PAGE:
UTSA to develop language assessment for children with autism

Americas, Misc., September 11 2017

The TEAM Autism Research Center, an organized research unit in The University of Texas at San Antonio (UTSA) College of Education and Human Development, recently received an Innovative Treatment Model grant from the Texas Higher Education Coordinating Board to develop a language assessment for children with autism.

Stimulus Control Ratio Equation (SCoRE) looks at the ways in which different behaviors and environmental factors affect language development in children with autism. The assessment is an extension of work previously done at the University of Houston – Clear Lake.

“The significance of the SCoRE is its focus on behavioral relativity,” said Lee Mason, UTSA associate professor in the Department of Interdisciplinary Learning and Teaching and director of the TEAM Autism Research Center. “The verbal behavior of children with autism and other language impairments is often under disproportionate levels of stimulus control. This disproportionality is the primary deficit of the autism spectrum disorder.”

SCoRE will be used to assess the children currently receiving applied behavior analysis services from the center in order to develop individualized treatment plans and evaluate current and future treatment efforts.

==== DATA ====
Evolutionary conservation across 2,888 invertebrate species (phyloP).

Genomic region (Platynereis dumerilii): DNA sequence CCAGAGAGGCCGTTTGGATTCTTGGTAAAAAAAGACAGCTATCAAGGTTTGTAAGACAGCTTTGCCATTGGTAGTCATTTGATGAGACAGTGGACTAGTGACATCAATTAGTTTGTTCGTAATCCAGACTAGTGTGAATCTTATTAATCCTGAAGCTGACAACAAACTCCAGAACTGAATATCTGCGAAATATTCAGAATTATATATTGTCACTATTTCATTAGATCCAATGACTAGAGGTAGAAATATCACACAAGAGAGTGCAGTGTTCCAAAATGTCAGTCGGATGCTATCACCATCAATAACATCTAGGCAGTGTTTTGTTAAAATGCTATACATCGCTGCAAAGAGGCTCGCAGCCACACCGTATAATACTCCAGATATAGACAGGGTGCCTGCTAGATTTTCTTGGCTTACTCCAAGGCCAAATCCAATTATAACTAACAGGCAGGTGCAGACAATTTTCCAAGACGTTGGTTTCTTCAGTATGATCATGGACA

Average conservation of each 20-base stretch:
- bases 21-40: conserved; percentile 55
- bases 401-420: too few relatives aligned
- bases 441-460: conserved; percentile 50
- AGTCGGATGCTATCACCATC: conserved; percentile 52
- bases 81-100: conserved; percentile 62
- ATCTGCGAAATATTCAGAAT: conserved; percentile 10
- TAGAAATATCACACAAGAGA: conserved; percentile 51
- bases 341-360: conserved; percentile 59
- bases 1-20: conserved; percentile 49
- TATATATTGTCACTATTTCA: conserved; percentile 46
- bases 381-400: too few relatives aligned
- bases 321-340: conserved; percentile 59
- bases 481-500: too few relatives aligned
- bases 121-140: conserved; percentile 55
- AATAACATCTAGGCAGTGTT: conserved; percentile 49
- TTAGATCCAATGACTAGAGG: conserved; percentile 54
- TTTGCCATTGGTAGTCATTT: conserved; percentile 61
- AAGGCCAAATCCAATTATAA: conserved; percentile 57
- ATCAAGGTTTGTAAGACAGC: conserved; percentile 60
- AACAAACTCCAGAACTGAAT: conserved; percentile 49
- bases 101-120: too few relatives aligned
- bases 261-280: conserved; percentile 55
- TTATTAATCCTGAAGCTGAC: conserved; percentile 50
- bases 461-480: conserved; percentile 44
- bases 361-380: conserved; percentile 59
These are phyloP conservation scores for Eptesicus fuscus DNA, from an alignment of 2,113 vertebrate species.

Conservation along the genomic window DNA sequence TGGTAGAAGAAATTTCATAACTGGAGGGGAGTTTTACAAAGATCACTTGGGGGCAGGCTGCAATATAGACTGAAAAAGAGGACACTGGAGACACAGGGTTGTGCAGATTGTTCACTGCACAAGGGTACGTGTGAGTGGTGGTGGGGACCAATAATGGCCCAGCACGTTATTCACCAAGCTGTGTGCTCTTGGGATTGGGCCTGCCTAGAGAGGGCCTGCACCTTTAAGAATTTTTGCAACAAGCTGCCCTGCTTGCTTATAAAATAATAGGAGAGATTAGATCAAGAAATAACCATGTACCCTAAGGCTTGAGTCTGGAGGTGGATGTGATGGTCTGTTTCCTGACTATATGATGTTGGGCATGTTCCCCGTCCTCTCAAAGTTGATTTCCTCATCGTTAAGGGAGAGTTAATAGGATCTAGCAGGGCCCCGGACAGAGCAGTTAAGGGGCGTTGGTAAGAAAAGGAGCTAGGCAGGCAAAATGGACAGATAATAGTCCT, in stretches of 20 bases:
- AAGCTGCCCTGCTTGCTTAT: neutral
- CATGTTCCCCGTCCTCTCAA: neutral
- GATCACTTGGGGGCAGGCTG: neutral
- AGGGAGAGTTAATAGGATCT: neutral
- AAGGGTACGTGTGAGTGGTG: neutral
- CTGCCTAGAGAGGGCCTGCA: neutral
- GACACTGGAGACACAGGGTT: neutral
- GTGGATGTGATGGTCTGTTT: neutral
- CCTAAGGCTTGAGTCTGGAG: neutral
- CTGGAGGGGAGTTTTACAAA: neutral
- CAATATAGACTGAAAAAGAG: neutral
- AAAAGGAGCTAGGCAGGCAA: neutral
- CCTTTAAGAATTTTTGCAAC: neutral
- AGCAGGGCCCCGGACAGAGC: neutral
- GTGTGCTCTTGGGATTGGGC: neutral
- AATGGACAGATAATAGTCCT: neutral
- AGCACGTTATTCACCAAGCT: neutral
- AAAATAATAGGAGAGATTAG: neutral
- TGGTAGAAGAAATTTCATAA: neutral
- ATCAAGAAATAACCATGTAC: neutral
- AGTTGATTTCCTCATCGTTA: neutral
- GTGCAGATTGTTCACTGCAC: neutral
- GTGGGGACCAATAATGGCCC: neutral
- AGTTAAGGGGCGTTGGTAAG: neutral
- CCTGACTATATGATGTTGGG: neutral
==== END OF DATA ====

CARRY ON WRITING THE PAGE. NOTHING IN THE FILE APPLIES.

“The verbal behavior SCoRE has significant implications for how we address the language deficits of children with autism,” said Mason. “With information from the assessments, we can now more precisely arrange the environment to support language at the individual level.”

Both graduate and undergraduate students in special education and educational psychology are currently being trained in how to implement the SCoRE. The students, Mason said, will gain an unparalleled experience in verbal behavior assessment and intervention.

“The TEAM Autism Research Center’s mission has always been to research and disseminate applications of behavior analysis for children with autism,” Mason said. “The Innovative Treatment Model grant from the Texas Higher Education Coordinating Board propels the college, and our research, into the state and national spotlight.”

The SCoRE will take place over the next two years. In that time, the center, Mason said, hopes to significantly contribute to the study of autism spectrum disorders.

“The puzzle piece has long been used to represent autism spectrum disorders. We want to change this,” said Mason. “The SCoRE helps to elucidate the underlying deficits that have made autism so mysterious up until now. As research on autism continues to grow, the conduction becomes less and less ‘puzzling.’ Data, from instruments like the SCoRE, point us in the right direction.”

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